• The Savuti Marsh area, 10,878 km2 (4,200 sq mi) large, constitutes the western stretch of the park (50 km (31 mi) north of Mababe Gate). The Savuti Marsh is the relic of a large inland lake whose water supply was cut a long time ago by tectonic movements. Nowadays the marsh is fed by the erratic Savuti Channel, which dries up for long periods then curiously flows again, a consequence of tectonic activity in the area. It is currently flowing again and in January 2010 reached Savuti Marsh for the first time since 1982. As a result of this variable flow, there are hundred of dead trees along the channel's bank. The region is also covered with extensive savannahs and rolling grasslands, which makes wildlife particularly dynamic in this section of the park. At dry seasons, tourists going on safari often view the rhinoceros, warthog, kudu, impala, zebra, wildebeest and a herd of African bush elephants. At rain seasons, the rich birdlife of the park (450 species in the whole park) is well represented. Packs of lions, hyenas, zebras or more rarely cheetahs are visible as well. This region is reputed for its annual migration of zebras and predators.[citation needed]
  • The Linyanti Marsh, located at the Northwest corner of the park and to the North of Savuti, is adjacent to the Linyanti River. To the west of this area lies Selinda Reserve and on the northern bank of Kwando River is Namibia's Nkasa Rupara National Park. Around these 2 rivers are riverine woodlands, open woodlands as well as lagoons, and the rest of the region mainly consists of flood plains. There are here large concentrations of the lion, African leopard, African wild dog, roan antelope, sable antelope, a hippopotamus pod and enormous herds of African bush elephans. The rarer red lechwe, sitatunga and a bask of crocodiles also occur in the area. Bird life is very rich here.
  • Between Linyanti and Savuti Marshes lies a hot and dry hinterland, mainly occupied by the Nogatsaa grass woodland. This section is little known and is a great place for spotting elands.

Elephant concentration[edit]

A baby African bush elephant on the banks of the Chobe River

The park is widely known for its spectacular elephant population: It contains an estimated 50,000 elephants, perhaps the highest elephant concentration of Africa, and part of the largest continuous surviving elephant population.[citation needed] The elephant population seems to have solidly built up since 1990, from a few thousand. Elephants living here are Kalahari elephants, the largest in size[clarification needed] of all known elephant populations. They are characterized by rather brittle ivory and short tusks, perhaps due to calcium deficiency in the soils. Damage caused by the high numbers of elephants is rife in some areas. In fact,[3] concentration is so high throughout Chobe that culls have been considered, but are too controversial and have thus far been rejected. At dry season, these elephants sojourn in Chobe River and the Linyanti River areas. In the rainy season, they make a 200-km migration to the southeast stretch of the park. Their distribution zone however outreaches the park and spreads to northwestern Zimbabwe.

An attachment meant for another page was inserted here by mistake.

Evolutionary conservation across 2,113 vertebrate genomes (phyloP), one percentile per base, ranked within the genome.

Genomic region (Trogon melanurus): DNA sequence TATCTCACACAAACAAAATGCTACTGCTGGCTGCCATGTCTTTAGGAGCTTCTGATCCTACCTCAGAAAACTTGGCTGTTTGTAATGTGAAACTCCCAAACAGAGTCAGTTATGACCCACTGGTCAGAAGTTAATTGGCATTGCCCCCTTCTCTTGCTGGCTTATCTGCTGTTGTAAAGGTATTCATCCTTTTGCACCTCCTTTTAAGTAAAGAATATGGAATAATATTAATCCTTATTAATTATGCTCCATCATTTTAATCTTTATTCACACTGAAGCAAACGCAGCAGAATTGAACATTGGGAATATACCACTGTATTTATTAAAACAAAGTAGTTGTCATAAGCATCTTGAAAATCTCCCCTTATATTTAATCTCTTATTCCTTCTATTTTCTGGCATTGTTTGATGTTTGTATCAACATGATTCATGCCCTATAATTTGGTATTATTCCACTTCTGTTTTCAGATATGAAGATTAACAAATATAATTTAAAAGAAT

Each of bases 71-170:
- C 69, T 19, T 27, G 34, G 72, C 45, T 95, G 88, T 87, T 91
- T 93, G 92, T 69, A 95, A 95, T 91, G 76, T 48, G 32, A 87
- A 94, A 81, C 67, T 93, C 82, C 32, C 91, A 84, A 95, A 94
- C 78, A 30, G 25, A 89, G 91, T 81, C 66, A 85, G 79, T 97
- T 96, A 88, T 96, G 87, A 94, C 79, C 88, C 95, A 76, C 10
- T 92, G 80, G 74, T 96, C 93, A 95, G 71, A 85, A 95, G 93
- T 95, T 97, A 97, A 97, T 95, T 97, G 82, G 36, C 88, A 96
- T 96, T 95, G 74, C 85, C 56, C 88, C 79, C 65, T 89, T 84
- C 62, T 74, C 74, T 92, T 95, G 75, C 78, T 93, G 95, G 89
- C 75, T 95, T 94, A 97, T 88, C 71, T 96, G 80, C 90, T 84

Roads[edit]

Road conditions in Chobe National Park depend greatly on the season and rainfall and one would need a 4x4 vehicle to travel in the Park. Thick sand becomes a problem in the Chobe River Front during the dry months, particularly as the temperature rises and during the wet season the roads near the river become muddy.[4]

Savuti[edit]

Savuti roads, mainly the western Sandridge Road from Mababe Gate and the roads both north and south of the Savuti channel are typically thick sand and tricky to drive. When rain has fallen, driving along the marsh roads, as the wet black cotton soil becomes unnavigable, carries the risk of getting stuck.[4]

Nogatsaa[edit]

Nogatsaa roads are waterlogged during the wet months and very little of the road network can be driven at this time. During the dry months, game drives from one pan to the next are on roads with small, thick sandy patches. Once leaving the tar road from Kasane, people would have to drive through thick sand for the first 20 km (12 mi), before reaching a sand road.[4]

See also[edit]

References[edit]

  1. ^ Power, R. J.; Compion, R. X. Shem (2009). "Lion predation on elephants in the Savuti, Chobe National Park, Botswana". African Zoology 44 (1): 36–44. doi:10.3377/004.044.0104. 
  2. ^ Sunquist, Fiona; Sunquist, Mel (2014-10-02). "Bibliography". The Wild Cat Book: Everything You Ever Wanted to Know about Cats. China: University of Chicago Press. p. 8. ISBN 0-2261-4576-X. 
  3. ^ "Elephant culls in Chobe". 
  4. ^ a b c "Chobe National Park, October 2017". Independent Travellers. independent-travellers.com. Retrieved March 17, 2018. 

External links[edit]